Scientists have uncovered a biological cause that explains why some people develop seasonal affective disorder in winter, while others love the colder months.
Scientists from the University of Copenhagan in Denmark may have identified an underlying biological cause of seasonal affective disorder (SAD), and helped explain why the "winter blues" can be so severe for some people.
Brain scans have revealed that people who develop SAD have less access to serotonin, the brain signalling compound associated with feelings of wellbeing and happiness, as the days get shorter in the winter months.
This is because their brains ramp up the production of a transporter protein called serotonin transporter (SERT), which transports serotonin into the nerve cells where it's not active.
"We believe that we have found the dial the brain turns when it has to adjust serotonin to the changing seasons," lead researcher Brenda Mc Mahon, a neurobiologist at the University of Copenhagan, told the BBC. "The serotonin transporter (SERT) carries serotonin back into the nerve cells where it is not active - so the higher the SERT activity, the lower the activity of serotonin."
The researchers performed positron emission tomography (PET) brain scans on 11 people with SAD and 23 healthy volunteers in both summer and winter in order to examine the differences in their brains.
They found that the volunteers with SAD had more SERT in their brains in winter compared to healthy volunteers. However, both groups had a similar amount of SERT in the summer.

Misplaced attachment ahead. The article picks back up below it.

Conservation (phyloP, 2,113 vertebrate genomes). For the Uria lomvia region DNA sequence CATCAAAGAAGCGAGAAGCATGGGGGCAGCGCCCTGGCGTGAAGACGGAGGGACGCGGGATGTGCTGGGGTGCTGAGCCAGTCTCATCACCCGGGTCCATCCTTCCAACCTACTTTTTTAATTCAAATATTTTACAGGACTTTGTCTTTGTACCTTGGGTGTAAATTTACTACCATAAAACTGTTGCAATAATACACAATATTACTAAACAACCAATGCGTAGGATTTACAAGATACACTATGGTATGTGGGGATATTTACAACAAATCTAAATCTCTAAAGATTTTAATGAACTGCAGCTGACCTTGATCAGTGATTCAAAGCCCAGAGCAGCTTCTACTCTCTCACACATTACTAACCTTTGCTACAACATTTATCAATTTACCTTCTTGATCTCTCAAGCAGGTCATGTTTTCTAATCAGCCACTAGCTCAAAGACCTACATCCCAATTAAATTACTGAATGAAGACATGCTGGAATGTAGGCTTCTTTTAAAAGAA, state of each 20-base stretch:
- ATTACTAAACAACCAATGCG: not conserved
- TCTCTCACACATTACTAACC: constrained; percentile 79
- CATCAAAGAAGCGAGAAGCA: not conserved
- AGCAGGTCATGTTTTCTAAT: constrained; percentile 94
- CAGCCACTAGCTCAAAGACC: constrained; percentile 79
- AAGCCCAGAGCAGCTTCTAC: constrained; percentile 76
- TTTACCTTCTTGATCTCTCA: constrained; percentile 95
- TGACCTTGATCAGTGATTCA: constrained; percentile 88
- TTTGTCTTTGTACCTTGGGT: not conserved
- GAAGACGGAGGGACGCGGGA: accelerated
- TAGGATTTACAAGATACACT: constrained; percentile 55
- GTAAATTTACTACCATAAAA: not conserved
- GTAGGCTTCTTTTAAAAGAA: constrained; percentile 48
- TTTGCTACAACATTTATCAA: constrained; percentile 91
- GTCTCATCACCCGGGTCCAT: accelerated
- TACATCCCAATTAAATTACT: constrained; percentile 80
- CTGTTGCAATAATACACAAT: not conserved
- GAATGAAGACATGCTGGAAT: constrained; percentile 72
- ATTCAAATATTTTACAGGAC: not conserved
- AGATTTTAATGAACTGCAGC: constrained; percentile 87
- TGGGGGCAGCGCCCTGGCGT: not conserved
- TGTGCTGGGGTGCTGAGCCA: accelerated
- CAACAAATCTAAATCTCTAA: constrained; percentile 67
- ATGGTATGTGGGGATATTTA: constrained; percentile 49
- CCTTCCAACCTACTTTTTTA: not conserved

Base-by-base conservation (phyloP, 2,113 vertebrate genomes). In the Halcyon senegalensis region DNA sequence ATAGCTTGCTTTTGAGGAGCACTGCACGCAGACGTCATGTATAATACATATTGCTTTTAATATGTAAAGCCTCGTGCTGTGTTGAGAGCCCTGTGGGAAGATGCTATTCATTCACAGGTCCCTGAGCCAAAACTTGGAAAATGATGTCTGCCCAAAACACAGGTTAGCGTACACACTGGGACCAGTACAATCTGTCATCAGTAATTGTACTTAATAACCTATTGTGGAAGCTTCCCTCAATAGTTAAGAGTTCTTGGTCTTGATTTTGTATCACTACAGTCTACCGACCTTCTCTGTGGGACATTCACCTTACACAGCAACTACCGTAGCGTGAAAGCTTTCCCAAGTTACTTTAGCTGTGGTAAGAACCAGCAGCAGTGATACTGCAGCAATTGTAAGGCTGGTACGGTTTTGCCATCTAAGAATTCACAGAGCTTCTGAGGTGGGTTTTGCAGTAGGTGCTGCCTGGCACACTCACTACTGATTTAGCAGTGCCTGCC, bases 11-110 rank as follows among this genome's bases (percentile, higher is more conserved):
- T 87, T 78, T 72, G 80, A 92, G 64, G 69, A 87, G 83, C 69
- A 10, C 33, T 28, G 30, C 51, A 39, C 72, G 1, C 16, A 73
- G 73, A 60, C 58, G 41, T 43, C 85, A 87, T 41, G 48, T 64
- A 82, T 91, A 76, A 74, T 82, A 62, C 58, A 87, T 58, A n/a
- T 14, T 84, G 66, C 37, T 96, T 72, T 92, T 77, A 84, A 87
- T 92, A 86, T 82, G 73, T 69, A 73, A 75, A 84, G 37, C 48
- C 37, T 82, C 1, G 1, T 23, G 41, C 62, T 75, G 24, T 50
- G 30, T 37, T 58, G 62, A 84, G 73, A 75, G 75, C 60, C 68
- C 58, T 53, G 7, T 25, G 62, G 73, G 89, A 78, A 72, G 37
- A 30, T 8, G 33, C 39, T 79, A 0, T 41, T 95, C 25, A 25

"Sunlight keeps this setting naturally low, but when the nights grow longer during the autumn, the SERT levels increase, resulting in diminishing active serotonin levels," Mc Mahon told BBC.
"Many individuals are not really affected by SAD, and we have found that these people don't have this increase in SERT activity, so their active serotonin levels remain high throughout the winter."
Scientists have suspected for a while that SERT fluctuations were responsible for SAD, but this is the first study to show the difference between the levels in patients between winter and summer. The results will be presented at the annual congress of the European College of Neuropsychopharmacology this week.
But while the results are pretty exciting, it's important to note that this is still a small-scale study and further research is needed to confirm the link between SERT and SAD, as well as the role that sunlight plays on serotonin.
The next step will be to find out more about why some people increase SERT production as the days get shorter, and why some people are unaffected. It's estimated SAD affects more than 12 million people across northern Europe.
Sam Challis, an information manager at British mental health charity Mind, told the BBC: "We don't yet know enough about how serotonin levels can be affected by light levels so this is quite an interesting, albeit small, study. We would welcome more research."